Have the consequences of decades of irresponsible drinking finally caught up with the Irish public? Michelle McCormick examines the raft of new laws being introduced to curb antisocial behaviour.
While most students may be unaware of the abundance of new alcohol legislation being introduced, many of the new laws are aimed at reducing the kind of drinking behaviour that students are notorious for. One prominent barrister has even gone so far as to describe the proposed measures as ‘like prohibition’. So what are the measures involved?
Are they simply our due after years of binge drinking, or is the government going too far in restricting our alcohol consumption?
Back in July, the Intoxicating Liquor Act came into force, allowing Gardaí to confiscate alcohol being drunk in public, or alcohol being drunk by those under the age of 18. Nothing new there, it would seem, as both those actions are already against the law – but the same piece of legislation is now giving Gardaí the power to fine anyone found to be drunk in public, with a larger fine applying to those found to be drunk and disorderly. The fines range from €100 to €140 depending on the offence, and a person issued with a fine has 28 days to pay it.
The official line is that such fines take the offences out of the courts and into the hands of the Gardaí, thus freeing up court time for more serious business. “If a member of An Garda Síochána is of the opinion that a person has committed one of these offences, s/he may serve on that person a fixed charge notice instead of being prosecuted for the offence,” said a statement from the Department of Justice.
Minister for Justice, Dermot Ahern, described the move as “another tool in enforcing the provisions of the law designed to deal with the public disorder consequences of such abuse”. “This will lead to a more efficient and effective use of Garda rescources,” he said.
While no-one can question that dealing with drunk and disorderly offenders is something that the Gardaí should be focusing on, the first part of the regulation is less clear – can someone now be fined simply for being drunk on the street? If so, the Gardaí will have a major cleanup operation on their hands, as Dublin’s streets are filled with inebriated, if not abusive, revellers most nights of the week.
For students, it’s an issue – can you stumble home from your local pub or club without fear of being fined €100? If that’s the case, this new law will be putting a serious crimp in the social habits of the country’s youth. As Freshers’ Weeks kick off across the country, a new batch of teenagers are being introduced to a new way of socialising; one which in almost every case includes consuming more alcohol, often with the intent of getting drunk. Could this new law mean that simply going home after a night on the tiles is an offence?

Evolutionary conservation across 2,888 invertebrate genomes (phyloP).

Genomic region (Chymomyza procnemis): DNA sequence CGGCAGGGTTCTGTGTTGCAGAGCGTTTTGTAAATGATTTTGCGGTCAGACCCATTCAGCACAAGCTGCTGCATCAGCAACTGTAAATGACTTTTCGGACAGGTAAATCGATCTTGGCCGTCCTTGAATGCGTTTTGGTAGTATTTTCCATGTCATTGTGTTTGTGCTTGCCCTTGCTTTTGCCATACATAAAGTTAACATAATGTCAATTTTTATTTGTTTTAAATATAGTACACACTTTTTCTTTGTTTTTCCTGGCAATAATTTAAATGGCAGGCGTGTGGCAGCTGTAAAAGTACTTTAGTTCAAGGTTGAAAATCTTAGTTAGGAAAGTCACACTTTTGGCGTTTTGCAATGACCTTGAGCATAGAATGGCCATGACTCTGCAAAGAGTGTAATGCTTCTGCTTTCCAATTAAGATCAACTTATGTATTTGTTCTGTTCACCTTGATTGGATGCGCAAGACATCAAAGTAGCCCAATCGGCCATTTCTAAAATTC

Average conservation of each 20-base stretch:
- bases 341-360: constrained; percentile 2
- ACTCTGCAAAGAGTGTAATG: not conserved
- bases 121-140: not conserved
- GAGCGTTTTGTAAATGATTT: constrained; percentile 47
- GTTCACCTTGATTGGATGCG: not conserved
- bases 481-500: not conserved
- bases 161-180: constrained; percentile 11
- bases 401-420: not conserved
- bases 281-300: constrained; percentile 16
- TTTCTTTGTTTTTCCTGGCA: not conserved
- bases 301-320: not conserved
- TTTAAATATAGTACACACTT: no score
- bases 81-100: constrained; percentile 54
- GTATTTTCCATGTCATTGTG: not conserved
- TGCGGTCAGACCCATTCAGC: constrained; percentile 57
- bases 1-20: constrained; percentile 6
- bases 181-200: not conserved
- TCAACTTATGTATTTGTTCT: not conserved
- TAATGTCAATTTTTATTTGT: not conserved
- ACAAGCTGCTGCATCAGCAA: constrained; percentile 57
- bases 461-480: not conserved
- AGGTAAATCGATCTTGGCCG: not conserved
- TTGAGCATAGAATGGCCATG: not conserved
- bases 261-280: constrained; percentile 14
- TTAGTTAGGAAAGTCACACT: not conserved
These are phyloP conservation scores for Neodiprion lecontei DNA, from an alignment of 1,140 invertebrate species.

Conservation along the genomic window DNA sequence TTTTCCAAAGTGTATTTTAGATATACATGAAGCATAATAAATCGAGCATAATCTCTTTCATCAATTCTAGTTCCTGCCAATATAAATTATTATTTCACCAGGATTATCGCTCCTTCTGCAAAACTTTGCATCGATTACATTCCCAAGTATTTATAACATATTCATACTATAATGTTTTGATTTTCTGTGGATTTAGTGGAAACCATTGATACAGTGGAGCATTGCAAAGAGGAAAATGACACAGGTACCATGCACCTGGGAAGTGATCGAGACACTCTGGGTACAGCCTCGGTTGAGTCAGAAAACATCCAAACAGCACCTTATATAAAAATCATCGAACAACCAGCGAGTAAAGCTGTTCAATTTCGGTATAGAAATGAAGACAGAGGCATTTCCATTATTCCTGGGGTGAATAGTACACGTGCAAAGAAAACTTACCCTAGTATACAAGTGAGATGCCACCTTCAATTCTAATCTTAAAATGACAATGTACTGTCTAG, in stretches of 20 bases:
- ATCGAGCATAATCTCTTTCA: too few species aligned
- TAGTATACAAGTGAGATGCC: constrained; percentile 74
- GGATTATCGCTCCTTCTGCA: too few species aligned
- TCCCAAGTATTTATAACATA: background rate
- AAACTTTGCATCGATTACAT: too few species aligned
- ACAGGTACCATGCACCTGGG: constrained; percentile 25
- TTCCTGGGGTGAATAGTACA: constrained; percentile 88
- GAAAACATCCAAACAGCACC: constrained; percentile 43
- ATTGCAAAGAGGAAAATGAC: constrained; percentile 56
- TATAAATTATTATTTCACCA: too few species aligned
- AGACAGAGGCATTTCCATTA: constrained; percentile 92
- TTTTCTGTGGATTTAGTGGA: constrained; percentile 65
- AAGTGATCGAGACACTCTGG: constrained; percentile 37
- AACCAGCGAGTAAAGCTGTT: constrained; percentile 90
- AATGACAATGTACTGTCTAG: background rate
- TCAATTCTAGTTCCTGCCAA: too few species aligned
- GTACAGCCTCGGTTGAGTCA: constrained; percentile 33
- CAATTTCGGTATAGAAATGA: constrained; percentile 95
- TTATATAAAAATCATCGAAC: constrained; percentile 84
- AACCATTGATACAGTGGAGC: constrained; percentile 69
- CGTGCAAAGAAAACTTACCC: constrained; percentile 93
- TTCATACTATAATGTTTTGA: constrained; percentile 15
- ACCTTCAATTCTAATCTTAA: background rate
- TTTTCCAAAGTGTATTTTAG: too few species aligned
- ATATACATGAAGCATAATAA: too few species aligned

And if it is, what’s the alternative? We’ve already seen the decline of pubs and clubs in favour of the off-trade in recent months due to the increasing price of alcohol and the weakening economy. But the government is also targeting off-licences as a cause of antisocial drinking behaviour, as well as convenience stores and supermarkets – which means that not only are our going out habits being scrutinised, but our staying-in habits too.
Dublin City Council has announced that it’s proposing limits to the size of new off-licences, along with the suggestion that alcohol advertising be banned in convenience stores. Even the Irish College of Psychiatrists is calling for a ban on alcohol advertising, saying that it encourages young teens to start drinking.
There are also moves on a wider scale to stop alcohol price promotions, as government bodies fear that cut-price drink may be encouraging antisocial drinking practices. Off-licence opening hours have already been restricted, and must now close by 10pm; while some stores may be forced to separate alcohol from other goods so that it can be hidden from the public when not on sale.
All these changes come against a backdrop of figures, which make the movement seem almost redundant. According to the Drinks Industry Group of Ireland (DIGI), alcohol sales have declined 14 per cent since this time last year. “It’s likely we’ll see a decline in alcohol consumption per adult of 8 per cent or more during the current year, that’s more than the decline we saw over the past six years combined,” said DIGI Chairman Michael Patten.
So why all the fuss? Is it simply that the Irish public is paying for past sins in relation to these new laws, or has the government got its legislation in a twist over nothing? It remains to be seen whether the measures being introduced will do anything to curb the Irish penchant for rowdy drinking, or whether our bad behaviour will continue until we’ve literally drank the country dry.